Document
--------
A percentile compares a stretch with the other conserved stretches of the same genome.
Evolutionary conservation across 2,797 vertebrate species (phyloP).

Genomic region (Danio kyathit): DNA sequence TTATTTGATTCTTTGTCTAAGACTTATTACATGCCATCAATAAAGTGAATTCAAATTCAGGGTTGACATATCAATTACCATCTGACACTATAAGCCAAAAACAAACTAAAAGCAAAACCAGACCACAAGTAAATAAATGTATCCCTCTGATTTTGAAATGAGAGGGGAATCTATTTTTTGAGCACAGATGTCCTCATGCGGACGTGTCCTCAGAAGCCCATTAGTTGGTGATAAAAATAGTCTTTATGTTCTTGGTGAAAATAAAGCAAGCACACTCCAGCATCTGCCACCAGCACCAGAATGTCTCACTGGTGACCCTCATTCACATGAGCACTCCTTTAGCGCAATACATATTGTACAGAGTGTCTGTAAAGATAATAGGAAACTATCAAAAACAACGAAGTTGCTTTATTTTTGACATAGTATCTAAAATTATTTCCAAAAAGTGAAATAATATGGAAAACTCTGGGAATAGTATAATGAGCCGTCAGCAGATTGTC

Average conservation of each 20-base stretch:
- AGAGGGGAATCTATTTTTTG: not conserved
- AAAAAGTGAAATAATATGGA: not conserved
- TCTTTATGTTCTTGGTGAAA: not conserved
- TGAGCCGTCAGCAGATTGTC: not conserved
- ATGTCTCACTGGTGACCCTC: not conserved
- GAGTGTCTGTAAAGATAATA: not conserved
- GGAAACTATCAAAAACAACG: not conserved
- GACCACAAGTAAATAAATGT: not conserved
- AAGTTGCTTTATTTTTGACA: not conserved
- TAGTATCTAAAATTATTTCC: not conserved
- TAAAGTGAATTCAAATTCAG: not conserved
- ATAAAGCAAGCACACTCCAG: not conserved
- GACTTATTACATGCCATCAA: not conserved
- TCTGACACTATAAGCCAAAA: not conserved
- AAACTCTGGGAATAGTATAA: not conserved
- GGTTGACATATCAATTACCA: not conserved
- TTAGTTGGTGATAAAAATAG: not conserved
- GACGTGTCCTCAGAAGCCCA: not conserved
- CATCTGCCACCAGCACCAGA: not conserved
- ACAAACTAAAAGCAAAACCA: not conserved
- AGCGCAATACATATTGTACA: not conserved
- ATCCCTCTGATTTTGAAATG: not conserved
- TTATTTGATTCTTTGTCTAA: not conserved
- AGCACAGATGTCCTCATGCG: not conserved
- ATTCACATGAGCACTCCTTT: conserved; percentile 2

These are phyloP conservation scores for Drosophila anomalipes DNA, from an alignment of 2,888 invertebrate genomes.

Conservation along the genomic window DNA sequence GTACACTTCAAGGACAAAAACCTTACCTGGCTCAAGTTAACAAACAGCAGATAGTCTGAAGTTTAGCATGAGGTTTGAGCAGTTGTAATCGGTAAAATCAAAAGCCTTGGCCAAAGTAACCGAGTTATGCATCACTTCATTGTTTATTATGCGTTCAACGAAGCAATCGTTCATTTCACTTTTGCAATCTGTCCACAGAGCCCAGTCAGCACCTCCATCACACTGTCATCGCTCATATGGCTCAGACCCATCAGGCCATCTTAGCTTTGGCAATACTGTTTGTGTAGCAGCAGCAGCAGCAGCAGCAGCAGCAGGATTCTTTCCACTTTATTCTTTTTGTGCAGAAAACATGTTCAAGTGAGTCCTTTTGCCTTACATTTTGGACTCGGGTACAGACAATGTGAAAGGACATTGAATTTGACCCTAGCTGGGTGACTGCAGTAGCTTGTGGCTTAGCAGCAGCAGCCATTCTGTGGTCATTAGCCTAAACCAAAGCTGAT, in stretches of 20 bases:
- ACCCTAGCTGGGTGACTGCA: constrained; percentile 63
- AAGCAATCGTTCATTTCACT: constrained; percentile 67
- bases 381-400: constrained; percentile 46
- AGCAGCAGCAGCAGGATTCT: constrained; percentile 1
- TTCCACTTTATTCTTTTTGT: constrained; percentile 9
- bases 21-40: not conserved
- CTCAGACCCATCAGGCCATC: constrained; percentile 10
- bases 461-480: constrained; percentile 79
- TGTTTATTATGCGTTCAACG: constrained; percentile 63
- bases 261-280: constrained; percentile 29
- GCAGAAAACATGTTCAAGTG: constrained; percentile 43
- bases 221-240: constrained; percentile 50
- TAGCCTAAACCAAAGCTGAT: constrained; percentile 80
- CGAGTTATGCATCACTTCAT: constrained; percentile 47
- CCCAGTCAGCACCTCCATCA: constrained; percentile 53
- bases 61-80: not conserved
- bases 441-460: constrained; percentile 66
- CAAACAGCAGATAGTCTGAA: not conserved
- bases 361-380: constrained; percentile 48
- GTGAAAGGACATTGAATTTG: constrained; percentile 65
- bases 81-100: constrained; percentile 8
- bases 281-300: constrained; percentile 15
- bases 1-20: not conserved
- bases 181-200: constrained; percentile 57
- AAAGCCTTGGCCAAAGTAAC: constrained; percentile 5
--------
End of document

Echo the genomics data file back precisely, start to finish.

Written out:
A percentile compares a stretch with the other conserved stretches of the same genome.
Evolutionary conservation across 2,797 vertebrate species (phyloP).

Genomic region (Danio kyathit): DNA sequence TTATTTGATTCTTTGTCTAAGACTTATTACATGCCATCAATAAAGTGAATTCAAATTCAGGGTTGACATATCAATTACCATCTGACACTATAAGCCAAAAACAAACTAAAAGCAAAACCAGACCACAAGTAAATAAATGTATCCCTCTGATTTTGAAATGAGAGGGGAATCTATTTTTTGAGCACAGATGTCCTCATGCGGACGTGTCCTCAGAAGCCCATTAGTTGGTGATAAAAATAGTCTTTATGTTCTTGGTGAAAATAAAGCAAGCACACTCCAGCATCTGCCACCAGCACCAGAATGTCTCACTGGTGACCCTCATTCACATGAGCACTCCTTTAGCGCAATACATATTGTACAGAGTGTCTGTAAAGATAATAGGAAACTATCAAAAACAACGAAGTTGCTTTATTTTTGACATAGTATCTAAAATTATTTCCAAAAAGTGAAATAATATGGAAAACTCTGGGAATAGTATAATGAGCCGTCAGCAGATTGTC

Average conservation of each 20-base stretch:
- AGAGGGGAATCTATTTTTTG: not conserved
- AAAAAGTGAAATAATATGGA: not conserved
- TCTTTATGTTCTTGGTGAAA: not conserved
- TGAGCCGTCAGCAGATTGTC: not conserved
- ATGTCTCACTGGTGACCCTC: not conserved
- GAGTGTCTGTAAAGATAATA: not conserved
- GGAAACTATCAAAAACAACG: not conserved
- GACCACAAGTAAATAAATGT: not conserved
- AAGTTGCTTTATTTTTGACA: not conserved
- TAGTATCTAAAATTATTTCC: not conserved
- TAAAGTGAATTCAAATTCAG: not conserved
- ATAAAGCAAGCACACTCCAG: not conserved
- GACTTATTACATGCCATCAA: not conserved
- TCTGACACTATAAGCCAAAA: not conserved
- AAACTCTGGGAATAGTATAA: not conserved
- GGTTGACATATCAATTACCA: not conserved
- TTAGTTGGTGATAAAAATAG: not conserved
- GACGTGTCCTCAGAAGCCCA: not conserved
- CATCTGCCACCAGCACCAGA: not conserved
- ACAAACTAAAAGCAAAACCA: not conserved
- AGCGCAATACATATTGTACA: not conserved
- ATCCCTCTGATTTTGAAATG: not conserved
- TTATTTGATTCTTTGTCTAA: not conserved
- AGCACAGATGTCCTCATGCG: not conserved
- ATTCACATGAGCACTCCTTT: conserved; percentile 2

These are phyloP conservation scores for Drosophila anomalipes DNA, from an alignment of 2,888 invertebrate genomes.

Conservation along the genomic window DNA sequence GTACACTTCAAGGACAAAAACCTTACCTGGCTCAAGTTAACAAACAGCAGATAGTCTGAAGTTTAGCATGAGGTTTGAGCAGTTGTAATCGGTAAAATCAAAAGCCTTGGCCAAAGTAACCGAGTTATGCATCACTTCATTGTTTATTATGCGTTCAACGAAGCAATCGTTCATTTCACTTTTGCAATCTGTCCACAGAGCCCAGTCAGCACCTCCATCACACTGTCATCGCTCATATGGCTCAGACCCATCAGGCCATCTTAGCTTTGGCAATACTGTTTGTGTAGCAGCAGCAGCAGCAGCAGCAGCAGCAGGATTCTTTCCACTTTATTCTTTTTGTGCAGAAAACATGTTCAAGTGAGTCCTTTTGCCTTACATTTTGGACTCGGGTACAGACAATGTGAAAGGACATTGAATTTGACCCTAGCTGGGTGACTGCAGTAGCTTGTGGCTTAGCAGCAGCAGCCATTCTGTGGTCATTAGCCTAAACCAAAGCTGAT, in stretches of 20 bases:
- ACCCTAGCTGGGTGACTGCA: constrained; percentile 63
- AAGCAATCGTTCATTTCACT: constrained; percentile 67
- bases 381-400: constrained; percentile 46
- AGCAGCAGCAGCAGGATTCT: constrained; percentile 1
- TTCCACTTTATTCTTTTTGT: constrained; percentile 9
- bases 21-40: not conserved
- CTCAGACCCATCAGGCCATC: constrained; percentile 10
- bases 461-480: constrained; percentile 79
- TGTTTATTATGCGTTCAACG: constrained; percentile 63
- bases 261-280: constrained; percentile 29
- GCAGAAAACATGTTCAAGTG: constrained; percentile 43
- bases 221-240: constrained; percentile 50
- TAGCCTAAACCAAAGCTGAT: constrained; percentile 80
- CGAGTTATGCATCACTTCAT: constrained; percentile 47
- CCCAGTCAGCACCTCCATCA: constrained; percentile 53
- bases 61-80: not conserved
- bases 441-460: constrained; percentile 66
- CAAACAGCAGATAGTCTGAA: not conserved
- bases 361-380: constrained; percentile 48
- GTGAAAGGACATTGAATTTG: constrained; percentile 65
- bases 81-100: constrained; percentile 8
- bases 281-300: constrained; percentile 15
- bases 1-20: not conserved
- bases 181-200: constrained; percentile 57
- AAAGCCTTGGCCAAAGTAAC: constrained; percentile 5